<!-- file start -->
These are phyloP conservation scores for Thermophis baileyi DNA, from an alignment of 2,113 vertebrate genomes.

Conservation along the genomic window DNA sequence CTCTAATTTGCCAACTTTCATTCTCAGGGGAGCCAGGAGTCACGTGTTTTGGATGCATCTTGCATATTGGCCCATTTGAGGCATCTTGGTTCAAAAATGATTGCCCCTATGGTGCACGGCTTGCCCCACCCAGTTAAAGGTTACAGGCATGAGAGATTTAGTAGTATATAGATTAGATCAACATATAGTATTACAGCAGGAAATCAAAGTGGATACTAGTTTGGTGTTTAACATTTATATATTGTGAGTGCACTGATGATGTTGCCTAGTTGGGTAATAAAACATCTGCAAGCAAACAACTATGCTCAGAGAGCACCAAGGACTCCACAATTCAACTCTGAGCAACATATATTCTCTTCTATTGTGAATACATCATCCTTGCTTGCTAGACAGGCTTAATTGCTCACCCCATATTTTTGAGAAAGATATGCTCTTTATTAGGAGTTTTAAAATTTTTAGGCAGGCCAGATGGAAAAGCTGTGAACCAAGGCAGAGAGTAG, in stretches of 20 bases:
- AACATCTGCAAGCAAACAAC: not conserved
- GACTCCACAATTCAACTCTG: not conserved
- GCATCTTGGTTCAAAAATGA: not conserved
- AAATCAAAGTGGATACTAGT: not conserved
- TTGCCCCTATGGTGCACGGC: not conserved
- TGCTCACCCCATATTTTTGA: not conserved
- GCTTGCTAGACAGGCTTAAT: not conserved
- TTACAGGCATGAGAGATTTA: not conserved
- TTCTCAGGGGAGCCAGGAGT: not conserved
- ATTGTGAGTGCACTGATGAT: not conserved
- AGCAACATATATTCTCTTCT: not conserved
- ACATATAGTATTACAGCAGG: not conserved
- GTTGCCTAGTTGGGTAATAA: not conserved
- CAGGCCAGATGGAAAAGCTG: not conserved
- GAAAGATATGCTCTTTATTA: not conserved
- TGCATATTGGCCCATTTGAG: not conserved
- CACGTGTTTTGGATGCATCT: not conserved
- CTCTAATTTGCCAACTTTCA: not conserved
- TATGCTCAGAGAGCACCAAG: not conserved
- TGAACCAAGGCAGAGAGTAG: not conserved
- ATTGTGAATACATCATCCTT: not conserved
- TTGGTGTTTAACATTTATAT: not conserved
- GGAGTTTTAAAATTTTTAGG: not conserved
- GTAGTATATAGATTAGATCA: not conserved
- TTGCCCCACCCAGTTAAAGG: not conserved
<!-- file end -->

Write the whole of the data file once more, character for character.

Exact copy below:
These are phyloP conservation scores for Thermophis baileyi DNA, from an alignment of 2,113 vertebrate genomes.

Conservation along the genomic window DNA sequence CTCTAATTTGCCAACTTTCATTCTCAGGGGAGCCAGGAGTCACGTGTTTTGGATGCATCTTGCATATTGGCCCATTTGAGGCATCTTGGTTCAAAAATGATTGCCCCTATGGTGCACGGCTTGCCCCACCCAGTTAAAGGTTACAGGCATGAGAGATTTAGTAGTATATAGATTAGATCAACATATAGTATTACAGCAGGAAATCAAAGTGGATACTAGTTTGGTGTTTAACATTTATATATTGTGAGTGCACTGATGATGTTGCCTAGTTGGGTAATAAAACATCTGCAAGCAAACAACTATGCTCAGAGAGCACCAAGGACTCCACAATTCAACTCTGAGCAACATATATTCTCTTCTATTGTGAATACATCATCCTTGCTTGCTAGACAGGCTTAATTGCTCACCCCATATTTTTGAGAAAGATATGCTCTTTATTAGGAGTTTTAAAATTTTTAGGCAGGCCAGATGGAAAAGCTGTGAACCAAGGCAGAGAGTAG, in stretches of 20 bases:
- AACATCTGCAAGCAAACAAC: not conserved
- GACTCCACAATTCAACTCTG: not conserved
- GCATCTTGGTTCAAAAATGA: not conserved
- AAATCAAAGTGGATACTAGT: not conserved
- TTGCCCCTATGGTGCACGGC: not conserved
- TGCTCACCCCATATTTTTGA: not conserved
- GCTTGCTAGACAGGCTTAAT: not conserved
- TTACAGGCATGAGAGATTTA: not conserved
- TTCTCAGGGGAGCCAGGAGT: not conserved
- ATTGTGAGTGCACTGATGAT: not conserved
- AGCAACATATATTCTCTTCT: not conserved
- ACATATAGTATTACAGCAGG: not conserved
- GTTGCCTAGTTGGGTAATAA: not conserved
- CAGGCCAGATGGAAAAGCTG: not conserved
- GAAAGATATGCTCTTTATTA: not conserved
- TGCATATTGGCCCATTTGAG: not conserved
- CACGTGTTTTGGATGCATCT: not conserved
- CTCTAATTTGCCAACTTTCA: not conserved
- TATGCTCAGAGAGCACCAAG: not conserved
- TGAACCAAGGCAGAGAGTAG: not conserved
- ATTGTGAATACATCATCCTT: not conserved
- TTGGTGTTTAACATTTATAT: not conserved
- GGAGTTTTAAAATTTTTAGG: not conserved
- GTAGTATATAGATTAGATCA: not conserved
- TTGCCCCACCCAGTTAAAGG: not conserved